Providers’ online reputation hinges on patient experience

As healthcare consumers increasingly are going online to select healthcare providers, healthcare organizations must better manage the patient experience.

Because healthcare consumers today find providers online, and rely on information in online reviews and social media to inform their decision, the ability of providers to maintain a good online reputation has become paramount, according to Reputation.com, which operates platforms to help businesses manage their online reputations.

Improving the patient experience will be critical pieces of a reputation strategy. The Reputation.com report rates the top 100 hospitals based on consumer experiences. To do so, the vendor applied artificial intelligence, machine learning and sentiment analysis to unstructured text in reviews of 4,800 hospitals that report revenue to the Centers for Medicare and Medicaid Services. It then whittled the sample to 3,824 hospitals with 10 or more online reviews on Google or Facebook between January 2016 and late August 2018.

Healthcare providers need strategies to communicate with patients where they are talking, and that is online and in reviews, says Lindsay Neese Burton, healthcare marketing director at Reputation.com

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Lindsay Neese Shawn Rocco/Duke Health

Some providers just don’t understand that their patients have moved to communicate with doctors and staff online, while other providers worry about whether they are violating patient privacy rules—which they aren’t, according to Neese Burton.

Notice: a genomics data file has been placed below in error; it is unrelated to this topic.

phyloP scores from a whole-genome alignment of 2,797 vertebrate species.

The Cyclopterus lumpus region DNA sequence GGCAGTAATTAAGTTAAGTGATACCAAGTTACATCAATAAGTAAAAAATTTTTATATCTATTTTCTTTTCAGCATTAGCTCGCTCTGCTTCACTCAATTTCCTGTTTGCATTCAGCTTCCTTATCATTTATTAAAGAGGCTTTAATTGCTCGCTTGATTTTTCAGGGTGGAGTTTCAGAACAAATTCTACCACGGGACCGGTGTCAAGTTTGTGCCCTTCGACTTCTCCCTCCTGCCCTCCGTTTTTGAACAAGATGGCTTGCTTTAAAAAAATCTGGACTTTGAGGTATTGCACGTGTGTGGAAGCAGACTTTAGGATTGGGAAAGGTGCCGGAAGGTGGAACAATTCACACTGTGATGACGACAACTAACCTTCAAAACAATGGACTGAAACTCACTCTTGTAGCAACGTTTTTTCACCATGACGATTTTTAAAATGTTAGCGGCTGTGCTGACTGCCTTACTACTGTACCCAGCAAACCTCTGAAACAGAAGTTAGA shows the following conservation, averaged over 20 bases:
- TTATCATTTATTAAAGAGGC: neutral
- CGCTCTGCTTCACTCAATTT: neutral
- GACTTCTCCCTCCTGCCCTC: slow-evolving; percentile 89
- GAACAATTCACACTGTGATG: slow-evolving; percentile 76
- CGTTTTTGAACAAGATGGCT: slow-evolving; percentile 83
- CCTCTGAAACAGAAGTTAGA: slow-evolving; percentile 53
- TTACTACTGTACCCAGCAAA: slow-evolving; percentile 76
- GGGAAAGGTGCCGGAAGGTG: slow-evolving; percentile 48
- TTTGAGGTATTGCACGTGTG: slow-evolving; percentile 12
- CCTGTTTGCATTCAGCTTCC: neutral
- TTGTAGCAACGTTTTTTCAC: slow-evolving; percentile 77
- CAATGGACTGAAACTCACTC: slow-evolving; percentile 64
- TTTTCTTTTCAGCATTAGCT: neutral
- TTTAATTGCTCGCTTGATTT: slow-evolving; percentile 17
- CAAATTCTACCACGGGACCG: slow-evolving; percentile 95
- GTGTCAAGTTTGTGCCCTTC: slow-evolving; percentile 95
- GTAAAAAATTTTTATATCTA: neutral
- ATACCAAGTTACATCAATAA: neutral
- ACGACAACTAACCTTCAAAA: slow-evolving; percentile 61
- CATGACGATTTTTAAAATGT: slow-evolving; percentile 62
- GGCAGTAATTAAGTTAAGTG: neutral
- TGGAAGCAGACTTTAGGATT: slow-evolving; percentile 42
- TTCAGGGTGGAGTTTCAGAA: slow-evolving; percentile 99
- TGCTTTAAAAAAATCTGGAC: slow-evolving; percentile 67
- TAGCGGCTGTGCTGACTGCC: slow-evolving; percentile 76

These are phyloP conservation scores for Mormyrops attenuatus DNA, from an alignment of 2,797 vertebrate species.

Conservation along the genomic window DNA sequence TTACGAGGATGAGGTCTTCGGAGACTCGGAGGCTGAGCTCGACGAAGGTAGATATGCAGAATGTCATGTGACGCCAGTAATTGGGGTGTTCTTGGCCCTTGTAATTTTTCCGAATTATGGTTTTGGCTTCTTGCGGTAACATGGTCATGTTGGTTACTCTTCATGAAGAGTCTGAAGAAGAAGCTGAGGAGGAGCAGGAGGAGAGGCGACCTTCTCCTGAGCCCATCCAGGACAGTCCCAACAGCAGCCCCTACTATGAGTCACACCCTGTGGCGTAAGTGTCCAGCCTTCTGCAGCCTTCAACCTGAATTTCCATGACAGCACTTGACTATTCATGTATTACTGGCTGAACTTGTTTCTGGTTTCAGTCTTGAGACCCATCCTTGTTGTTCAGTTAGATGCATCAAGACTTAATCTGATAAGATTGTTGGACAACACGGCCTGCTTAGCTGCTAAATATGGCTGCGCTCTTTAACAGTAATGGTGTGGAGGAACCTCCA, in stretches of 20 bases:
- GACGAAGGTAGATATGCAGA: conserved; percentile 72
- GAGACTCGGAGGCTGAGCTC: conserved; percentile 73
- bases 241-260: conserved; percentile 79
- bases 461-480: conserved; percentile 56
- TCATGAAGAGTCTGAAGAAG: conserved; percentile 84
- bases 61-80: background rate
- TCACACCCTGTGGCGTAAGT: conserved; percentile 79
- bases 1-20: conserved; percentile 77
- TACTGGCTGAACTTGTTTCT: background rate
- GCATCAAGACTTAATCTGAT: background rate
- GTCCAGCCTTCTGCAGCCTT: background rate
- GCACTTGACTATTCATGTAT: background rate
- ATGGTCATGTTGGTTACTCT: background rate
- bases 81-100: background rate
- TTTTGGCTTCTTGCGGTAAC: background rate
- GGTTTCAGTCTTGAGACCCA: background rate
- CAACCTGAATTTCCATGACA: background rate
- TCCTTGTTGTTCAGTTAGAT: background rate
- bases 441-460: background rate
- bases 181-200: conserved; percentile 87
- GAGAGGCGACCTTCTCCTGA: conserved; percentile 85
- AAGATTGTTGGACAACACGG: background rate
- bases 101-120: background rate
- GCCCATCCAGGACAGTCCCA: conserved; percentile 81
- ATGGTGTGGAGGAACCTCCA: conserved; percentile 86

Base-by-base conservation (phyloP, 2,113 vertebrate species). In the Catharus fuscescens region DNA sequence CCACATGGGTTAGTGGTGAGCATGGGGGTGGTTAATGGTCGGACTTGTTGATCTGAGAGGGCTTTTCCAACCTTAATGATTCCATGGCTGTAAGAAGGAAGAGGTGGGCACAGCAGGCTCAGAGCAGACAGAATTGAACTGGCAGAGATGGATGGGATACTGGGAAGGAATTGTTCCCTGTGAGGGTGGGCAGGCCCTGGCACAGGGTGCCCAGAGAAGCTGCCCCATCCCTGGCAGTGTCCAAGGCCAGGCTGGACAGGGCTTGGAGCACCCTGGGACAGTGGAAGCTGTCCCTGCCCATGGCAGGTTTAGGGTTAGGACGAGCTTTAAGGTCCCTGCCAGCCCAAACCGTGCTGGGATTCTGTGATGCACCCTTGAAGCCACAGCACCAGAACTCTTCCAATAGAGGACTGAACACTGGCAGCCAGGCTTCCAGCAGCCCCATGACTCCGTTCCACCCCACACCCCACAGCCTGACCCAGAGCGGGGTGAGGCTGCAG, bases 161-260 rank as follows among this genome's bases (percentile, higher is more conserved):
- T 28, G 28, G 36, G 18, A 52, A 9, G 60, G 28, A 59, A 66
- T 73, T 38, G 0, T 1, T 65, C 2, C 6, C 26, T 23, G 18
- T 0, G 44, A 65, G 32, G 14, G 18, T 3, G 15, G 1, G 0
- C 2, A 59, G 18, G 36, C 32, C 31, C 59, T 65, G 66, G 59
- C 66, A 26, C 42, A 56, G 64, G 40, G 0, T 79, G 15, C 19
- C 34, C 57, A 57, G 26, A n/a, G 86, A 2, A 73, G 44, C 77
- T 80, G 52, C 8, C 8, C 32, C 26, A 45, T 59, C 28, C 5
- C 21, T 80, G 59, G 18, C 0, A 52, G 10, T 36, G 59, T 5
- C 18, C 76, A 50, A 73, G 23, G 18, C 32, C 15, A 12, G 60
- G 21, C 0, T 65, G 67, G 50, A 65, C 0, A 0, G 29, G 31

Further, each healthcare organization that is communicating with patients online has different interpretations of what they can say during a conversation, and what they can say is often dictated by what the general counsel says. In all cases, however, if an online conversation begins to move into protected health information, the conversation should be taken off-line and the parties should talk by phone, Neese Burton advises.

More proactive organizations are starting to employ a patient experience officer within the marketing team to engage with patients, as marketing pros are the first line of defense and can triage comments to appropriate persons who can help rectify issues that a patient has.

Neese Burton notes that the operations team may want to handle patient issues, but the operations team may not understand why an online reputation is so important.

Above all, provider organizations need to get away from addressing formal greivances via a formal letter to a patient—that just doesn’t work anymore, Neese Burton stresses.

“The shift to online communications will make providers uncomfortable and require them to respond in near real-time,” she adds. “Sending a letter to a patient who will get in 15 days won’t cut it any longer. Understand that patients are seeing what other patients are saying about your online brand and if you are not contributing, you are letting consumers and patients dictate to you.”

The full report, which is free, is available here.

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